Born in Brooklyn, New York, to working-class Jewish parents of Eastern European descent, Leonard Freed (1929-2006) began making photographs while in the Netherlands in 1953. Photography became Freed's method of exploring societal violence and racial discrimination, and his coverage of the American civil rights movement brought him initial distinction. In 1972, Freed became an early member of Magnum.
Black in White America was first published in 1968, following a lengthy examination by Freed of the plight of African Americans in the United States. The book is a moving collection of photographs and telling captions that document the African American struggle for self-definition in mid-20th century America. Freed traveled to New York, Washington, D.C. and all throughout the South, capturing images of a segregated and racially-entrenched society. Freed's sensitive and informative black-and-white photographs of 1960s African American living throughout America investigates the politics of the country, and articulates the anxiety of an under-represented and discriminated people.
In his ground-breaking and controversial Police Work, Leonard Freed worked alongside the policemen of New York in order to see what life 'on the beat' was really like. What he photographed was an elegant yet grittily realistic portrait of ordinary people doing a "sometimes boring, sometimes corrupting, sometimes dangerous and ugly and unhealthy job." Freed shows the isolation, the complexity, the harshness and the camaraderie of the men and women hired as public servants, and the people they are required to protect. Police Work is a sharply tragic and compassionate view of police work and life.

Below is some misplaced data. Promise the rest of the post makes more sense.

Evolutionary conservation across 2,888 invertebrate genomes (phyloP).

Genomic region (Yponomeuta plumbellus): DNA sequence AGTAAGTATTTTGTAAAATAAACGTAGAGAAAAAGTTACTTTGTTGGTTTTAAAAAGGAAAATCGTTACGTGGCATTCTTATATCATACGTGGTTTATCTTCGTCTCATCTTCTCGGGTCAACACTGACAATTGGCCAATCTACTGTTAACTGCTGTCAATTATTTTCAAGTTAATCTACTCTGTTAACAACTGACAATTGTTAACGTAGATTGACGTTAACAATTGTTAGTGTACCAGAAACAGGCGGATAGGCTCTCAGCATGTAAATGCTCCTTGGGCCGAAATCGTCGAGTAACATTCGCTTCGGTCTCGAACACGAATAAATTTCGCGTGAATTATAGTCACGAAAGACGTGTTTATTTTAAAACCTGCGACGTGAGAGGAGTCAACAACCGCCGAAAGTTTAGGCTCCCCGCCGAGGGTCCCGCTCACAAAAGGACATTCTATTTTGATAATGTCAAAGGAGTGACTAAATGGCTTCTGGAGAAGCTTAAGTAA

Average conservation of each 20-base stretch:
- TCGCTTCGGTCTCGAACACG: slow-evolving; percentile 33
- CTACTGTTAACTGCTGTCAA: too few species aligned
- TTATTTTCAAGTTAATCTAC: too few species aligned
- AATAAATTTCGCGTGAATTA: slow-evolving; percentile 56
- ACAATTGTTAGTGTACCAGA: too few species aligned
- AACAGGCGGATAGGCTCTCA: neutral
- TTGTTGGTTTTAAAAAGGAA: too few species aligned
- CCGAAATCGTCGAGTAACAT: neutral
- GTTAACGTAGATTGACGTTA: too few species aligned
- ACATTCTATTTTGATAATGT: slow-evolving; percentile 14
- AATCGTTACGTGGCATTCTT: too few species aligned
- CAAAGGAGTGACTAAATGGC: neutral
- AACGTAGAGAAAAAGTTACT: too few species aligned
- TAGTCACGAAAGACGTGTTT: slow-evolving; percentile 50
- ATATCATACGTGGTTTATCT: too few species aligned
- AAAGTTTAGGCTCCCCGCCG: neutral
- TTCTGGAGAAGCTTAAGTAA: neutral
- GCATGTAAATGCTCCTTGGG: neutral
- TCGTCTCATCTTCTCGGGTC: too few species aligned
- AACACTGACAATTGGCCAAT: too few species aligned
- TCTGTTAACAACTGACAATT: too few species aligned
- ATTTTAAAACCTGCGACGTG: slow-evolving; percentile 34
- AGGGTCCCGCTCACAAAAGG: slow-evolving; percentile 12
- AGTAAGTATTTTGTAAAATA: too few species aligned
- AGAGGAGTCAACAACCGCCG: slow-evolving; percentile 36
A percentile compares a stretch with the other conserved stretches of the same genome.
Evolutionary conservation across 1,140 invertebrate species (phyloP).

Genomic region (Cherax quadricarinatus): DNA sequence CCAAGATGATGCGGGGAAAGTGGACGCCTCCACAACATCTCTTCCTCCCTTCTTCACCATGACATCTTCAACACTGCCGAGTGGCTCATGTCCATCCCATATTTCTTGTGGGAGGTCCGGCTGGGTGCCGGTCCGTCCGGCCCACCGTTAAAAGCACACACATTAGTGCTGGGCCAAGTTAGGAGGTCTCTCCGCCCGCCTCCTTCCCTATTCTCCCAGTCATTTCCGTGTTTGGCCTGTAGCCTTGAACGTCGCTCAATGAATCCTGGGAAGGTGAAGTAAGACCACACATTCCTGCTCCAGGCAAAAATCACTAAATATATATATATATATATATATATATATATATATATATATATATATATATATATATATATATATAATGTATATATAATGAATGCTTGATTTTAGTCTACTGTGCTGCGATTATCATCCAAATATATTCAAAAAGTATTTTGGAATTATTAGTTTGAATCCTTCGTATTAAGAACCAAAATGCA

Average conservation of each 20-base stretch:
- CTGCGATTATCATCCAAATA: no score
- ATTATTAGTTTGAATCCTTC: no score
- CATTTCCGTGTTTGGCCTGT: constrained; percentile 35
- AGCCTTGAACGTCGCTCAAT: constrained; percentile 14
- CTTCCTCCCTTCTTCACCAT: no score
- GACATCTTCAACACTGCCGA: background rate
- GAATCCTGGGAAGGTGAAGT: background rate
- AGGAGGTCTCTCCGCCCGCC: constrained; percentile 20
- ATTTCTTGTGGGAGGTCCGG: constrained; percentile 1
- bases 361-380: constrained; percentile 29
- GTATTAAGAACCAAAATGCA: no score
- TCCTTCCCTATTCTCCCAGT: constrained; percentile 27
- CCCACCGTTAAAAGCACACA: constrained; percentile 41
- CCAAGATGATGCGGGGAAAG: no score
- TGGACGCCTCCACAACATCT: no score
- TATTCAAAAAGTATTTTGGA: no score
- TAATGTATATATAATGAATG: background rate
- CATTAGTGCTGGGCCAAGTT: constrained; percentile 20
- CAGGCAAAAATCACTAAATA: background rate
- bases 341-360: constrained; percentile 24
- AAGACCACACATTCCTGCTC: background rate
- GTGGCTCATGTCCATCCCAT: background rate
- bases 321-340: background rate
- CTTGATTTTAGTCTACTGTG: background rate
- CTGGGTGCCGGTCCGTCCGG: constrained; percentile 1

For this collection, Brooklyn-born photographer Leonard Freed chose his most powerful images taken during a period of over thirty years spent traveling across continents. The 170 black and white pictures collected here are well worth the wait: the subject matter is sometimes violent and the images often startling, but a deep compassion and lively interest in seemingly every aspect of the human condition are evident in each shot. It is around the theme of 'life and all its emotions' that Freed conceived this anthology, and it balances his commissioned worked with images reflecting a more personal quality.
Freed's images are, like those of Boubat, Doisneau, and Cartier-Bresson, full of irony, humor, and pathos. They document black America, neo-Nazis, the Arab-Israeli war, the Romanian revolution, and many other subjects. Stefanie Rosenkranz, a journalist from "Stern" magazine who has worked with Freed on assignment, contributes a highly personal anecdotal essay.